This allows admins to declare their intent and get a build failure if
that intent is violated.

Adding a configuration option also provided a natural place to document
this feature (thanks again to @arcnmx for pointing that out) so this
commit adds some documentation accordingly.

I didn't want to rebase this PR but I've tested this commit both as-is
and after a merge from current git master, by instantiating a minimal
configuration.nix with several variations on:

    boot.isContainer = true;
    users.mutableUsers = false;
    users.enforceStaticIds = true;
    users.users.root.initialHashedPassword = "";

On this commit, the new assertions fire unless this option is also set:

    services.nscd.enable = false;

Since #64268 has been merged to master, after merging master onto this
branch, that option is no longer necessary.
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commented Jul 28, 2019

Done! Your proposal is better for my purposes since it means that a configuration intended for a read-only filesystem can turn on these asserts, rather than hoping the auto-detection triggers.

I named the option users.enforceStaticIds for some consistency with the existing users.enforceIdUniqueness option.

I also tested on both my branch, which is already almost 2000 commits behind master, as well as after merging master into my branch. So I think this is safe to merge despite the amount of churn it's missed.

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commented Jul 28, 2019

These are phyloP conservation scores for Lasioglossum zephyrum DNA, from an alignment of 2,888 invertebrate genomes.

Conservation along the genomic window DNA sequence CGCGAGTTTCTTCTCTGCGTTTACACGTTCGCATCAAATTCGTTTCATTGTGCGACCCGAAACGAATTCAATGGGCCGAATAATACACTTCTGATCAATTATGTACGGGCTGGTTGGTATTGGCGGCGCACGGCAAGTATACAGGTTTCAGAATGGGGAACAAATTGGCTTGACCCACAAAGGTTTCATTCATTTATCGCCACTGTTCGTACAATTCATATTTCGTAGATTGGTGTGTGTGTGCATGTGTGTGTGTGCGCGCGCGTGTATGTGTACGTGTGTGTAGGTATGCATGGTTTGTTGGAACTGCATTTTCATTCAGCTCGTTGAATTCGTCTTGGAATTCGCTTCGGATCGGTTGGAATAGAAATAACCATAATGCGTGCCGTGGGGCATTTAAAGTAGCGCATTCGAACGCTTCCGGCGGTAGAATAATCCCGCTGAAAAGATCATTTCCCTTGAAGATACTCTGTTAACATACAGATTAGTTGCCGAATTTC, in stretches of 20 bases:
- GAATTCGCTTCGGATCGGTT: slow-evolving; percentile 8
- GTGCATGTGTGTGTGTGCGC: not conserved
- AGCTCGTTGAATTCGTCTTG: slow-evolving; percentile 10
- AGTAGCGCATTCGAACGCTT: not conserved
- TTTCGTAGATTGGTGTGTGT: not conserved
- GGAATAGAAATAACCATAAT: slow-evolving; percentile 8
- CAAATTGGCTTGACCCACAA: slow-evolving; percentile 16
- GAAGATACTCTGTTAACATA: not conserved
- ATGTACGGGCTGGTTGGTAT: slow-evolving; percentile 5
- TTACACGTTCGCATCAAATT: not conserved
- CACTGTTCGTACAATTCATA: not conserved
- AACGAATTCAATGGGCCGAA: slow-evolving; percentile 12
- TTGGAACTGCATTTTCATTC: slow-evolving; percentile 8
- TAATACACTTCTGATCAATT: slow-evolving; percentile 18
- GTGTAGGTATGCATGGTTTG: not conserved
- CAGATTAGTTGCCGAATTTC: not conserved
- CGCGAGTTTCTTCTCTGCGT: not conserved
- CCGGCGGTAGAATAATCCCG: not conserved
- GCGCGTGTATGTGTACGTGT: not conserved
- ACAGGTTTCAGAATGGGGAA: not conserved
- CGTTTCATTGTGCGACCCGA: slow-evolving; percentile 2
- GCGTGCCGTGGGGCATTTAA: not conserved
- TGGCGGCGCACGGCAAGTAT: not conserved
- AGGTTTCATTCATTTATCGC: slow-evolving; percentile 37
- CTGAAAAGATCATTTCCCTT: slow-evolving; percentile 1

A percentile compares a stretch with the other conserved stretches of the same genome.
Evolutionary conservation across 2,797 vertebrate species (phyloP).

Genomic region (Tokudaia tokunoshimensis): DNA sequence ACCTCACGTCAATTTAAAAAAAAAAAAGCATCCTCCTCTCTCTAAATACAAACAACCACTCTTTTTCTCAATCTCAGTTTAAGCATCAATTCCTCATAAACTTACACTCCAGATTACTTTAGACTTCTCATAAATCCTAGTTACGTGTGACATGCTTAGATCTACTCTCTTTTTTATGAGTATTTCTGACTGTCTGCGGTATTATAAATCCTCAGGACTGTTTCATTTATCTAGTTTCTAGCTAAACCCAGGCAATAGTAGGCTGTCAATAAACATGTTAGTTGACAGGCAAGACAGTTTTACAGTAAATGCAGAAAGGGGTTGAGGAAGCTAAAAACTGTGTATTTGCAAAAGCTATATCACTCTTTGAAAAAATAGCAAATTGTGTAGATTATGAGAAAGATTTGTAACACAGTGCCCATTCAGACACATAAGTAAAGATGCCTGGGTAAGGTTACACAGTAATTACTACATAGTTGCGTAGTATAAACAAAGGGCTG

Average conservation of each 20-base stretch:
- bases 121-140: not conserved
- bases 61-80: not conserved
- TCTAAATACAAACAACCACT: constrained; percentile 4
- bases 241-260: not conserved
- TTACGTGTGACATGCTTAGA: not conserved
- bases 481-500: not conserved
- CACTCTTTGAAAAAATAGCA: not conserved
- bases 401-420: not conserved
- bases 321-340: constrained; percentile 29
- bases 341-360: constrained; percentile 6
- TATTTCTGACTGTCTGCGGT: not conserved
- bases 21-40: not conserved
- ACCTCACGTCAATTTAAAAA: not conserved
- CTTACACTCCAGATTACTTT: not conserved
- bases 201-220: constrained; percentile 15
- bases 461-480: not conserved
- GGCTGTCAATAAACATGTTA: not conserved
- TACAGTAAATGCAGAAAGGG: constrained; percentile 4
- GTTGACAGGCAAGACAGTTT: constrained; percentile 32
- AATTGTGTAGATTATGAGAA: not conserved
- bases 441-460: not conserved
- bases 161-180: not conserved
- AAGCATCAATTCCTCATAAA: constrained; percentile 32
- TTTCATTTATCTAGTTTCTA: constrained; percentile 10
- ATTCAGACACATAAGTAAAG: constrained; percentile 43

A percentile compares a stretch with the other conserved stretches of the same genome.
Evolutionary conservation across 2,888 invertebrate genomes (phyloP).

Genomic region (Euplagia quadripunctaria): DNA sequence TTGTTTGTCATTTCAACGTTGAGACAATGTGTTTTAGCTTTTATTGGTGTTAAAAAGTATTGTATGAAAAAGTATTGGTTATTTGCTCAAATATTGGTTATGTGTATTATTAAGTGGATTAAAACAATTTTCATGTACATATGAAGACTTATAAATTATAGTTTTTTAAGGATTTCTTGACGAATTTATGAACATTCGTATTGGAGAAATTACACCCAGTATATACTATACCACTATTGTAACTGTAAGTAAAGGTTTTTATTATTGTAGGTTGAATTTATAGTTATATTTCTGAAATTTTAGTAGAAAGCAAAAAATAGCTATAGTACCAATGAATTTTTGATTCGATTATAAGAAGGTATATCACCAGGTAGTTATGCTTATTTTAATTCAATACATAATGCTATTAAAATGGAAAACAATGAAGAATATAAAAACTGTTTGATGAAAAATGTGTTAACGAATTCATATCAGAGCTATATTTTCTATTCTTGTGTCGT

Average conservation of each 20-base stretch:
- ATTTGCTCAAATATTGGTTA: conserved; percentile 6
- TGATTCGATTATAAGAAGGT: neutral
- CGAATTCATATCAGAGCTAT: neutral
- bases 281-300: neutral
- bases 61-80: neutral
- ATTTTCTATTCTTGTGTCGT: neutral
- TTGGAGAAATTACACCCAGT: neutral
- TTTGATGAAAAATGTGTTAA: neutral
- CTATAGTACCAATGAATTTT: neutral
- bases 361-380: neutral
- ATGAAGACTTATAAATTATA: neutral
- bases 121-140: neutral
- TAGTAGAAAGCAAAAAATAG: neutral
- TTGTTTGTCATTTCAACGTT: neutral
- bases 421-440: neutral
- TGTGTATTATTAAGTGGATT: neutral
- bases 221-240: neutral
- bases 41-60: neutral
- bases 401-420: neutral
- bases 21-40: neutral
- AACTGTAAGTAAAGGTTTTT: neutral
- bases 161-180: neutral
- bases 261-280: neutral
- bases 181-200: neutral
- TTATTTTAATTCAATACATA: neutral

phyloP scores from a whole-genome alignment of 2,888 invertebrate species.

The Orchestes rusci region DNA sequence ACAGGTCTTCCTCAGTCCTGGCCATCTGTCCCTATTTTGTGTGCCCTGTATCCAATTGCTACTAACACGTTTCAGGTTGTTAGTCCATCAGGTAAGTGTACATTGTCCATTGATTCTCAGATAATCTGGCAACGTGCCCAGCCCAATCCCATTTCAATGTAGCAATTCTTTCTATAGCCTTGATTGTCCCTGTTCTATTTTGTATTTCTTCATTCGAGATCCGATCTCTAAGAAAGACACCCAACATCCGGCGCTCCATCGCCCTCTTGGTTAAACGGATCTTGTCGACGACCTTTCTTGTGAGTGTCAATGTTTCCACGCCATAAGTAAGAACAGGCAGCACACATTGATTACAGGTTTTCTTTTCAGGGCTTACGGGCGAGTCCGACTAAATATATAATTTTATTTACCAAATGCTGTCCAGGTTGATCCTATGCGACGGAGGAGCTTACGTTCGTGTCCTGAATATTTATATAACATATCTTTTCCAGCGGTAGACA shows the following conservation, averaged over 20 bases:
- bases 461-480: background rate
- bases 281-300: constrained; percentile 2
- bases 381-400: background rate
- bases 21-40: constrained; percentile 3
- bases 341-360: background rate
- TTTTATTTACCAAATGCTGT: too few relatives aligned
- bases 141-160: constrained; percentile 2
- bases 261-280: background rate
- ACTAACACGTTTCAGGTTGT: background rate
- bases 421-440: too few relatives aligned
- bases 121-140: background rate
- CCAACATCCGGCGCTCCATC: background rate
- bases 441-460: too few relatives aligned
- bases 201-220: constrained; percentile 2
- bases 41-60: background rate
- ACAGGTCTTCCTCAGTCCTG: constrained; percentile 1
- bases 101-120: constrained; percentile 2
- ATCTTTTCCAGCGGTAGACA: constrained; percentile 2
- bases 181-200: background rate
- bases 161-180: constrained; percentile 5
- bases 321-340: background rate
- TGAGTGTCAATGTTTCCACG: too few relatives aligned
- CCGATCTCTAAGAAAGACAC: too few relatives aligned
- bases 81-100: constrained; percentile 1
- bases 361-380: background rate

Cool, I think a code review is still needed though. I'm out of time for now but I'll ask myself for one.

@Infinisil Infinisil requested review from peterhoeg, Infinisil and edolstra Jul 29, 2019

# TODO: make this a systemd service wantedBy/before nss-user-lookup.target
# because neither activation scripts nor systemd need to check passwords
# but it also needs to run during activation on an already-booted system
system.activationScripts.shadow = stringAfter [ "users" ] (optionalString accountsNeedShadow (

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Why after users?

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I don't remember, and re-reading the diffs isn't reminding me. Hmmm.


subuidFile = concatStrings (map mkSubuidEntry (attrValues cfg.users));
accountsAreDeterministic = !cfg.mutableUsers && cfg.enforceStaticIds;

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As I understand it, with this check it won't build static /etc/{shadow,groups} if you have mutableUsers = true. I think it would be better to not have any detection for this, just use the value of the option directly to determine whether it should be static or not, and have an assertion verify that mutableUsers = false. Because why would anybody want to turn on this option if it doesn't end up doing anything

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The assertion which enforceStaticIds now turns on (all uids/gids are non-null) still applies even if mutableUsers = true. I'm not certain whether anyone would care about the assertion in that case, but it does do something.

I'm having an easier time thinking about explaining this feature when implemented this way than if the new option directly controls the static file generation. "Here's what mutableUsers does, and here's a property of IDs which we could enforce for you, and if you put those together then you get this other thing" feels simpler than starting with static file generation and then explaining the preconditions on it.

But I don't feel strongly either way, especially if somebody has a better way to document this.

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commented Jul 31, 2019

Once upon a time mutableUsers = false implied that you had to provide static ID assignments, but we got rid of that and switched to doing dynamic ID allocations via update-users-groups.pl (1a75958). The reasons were that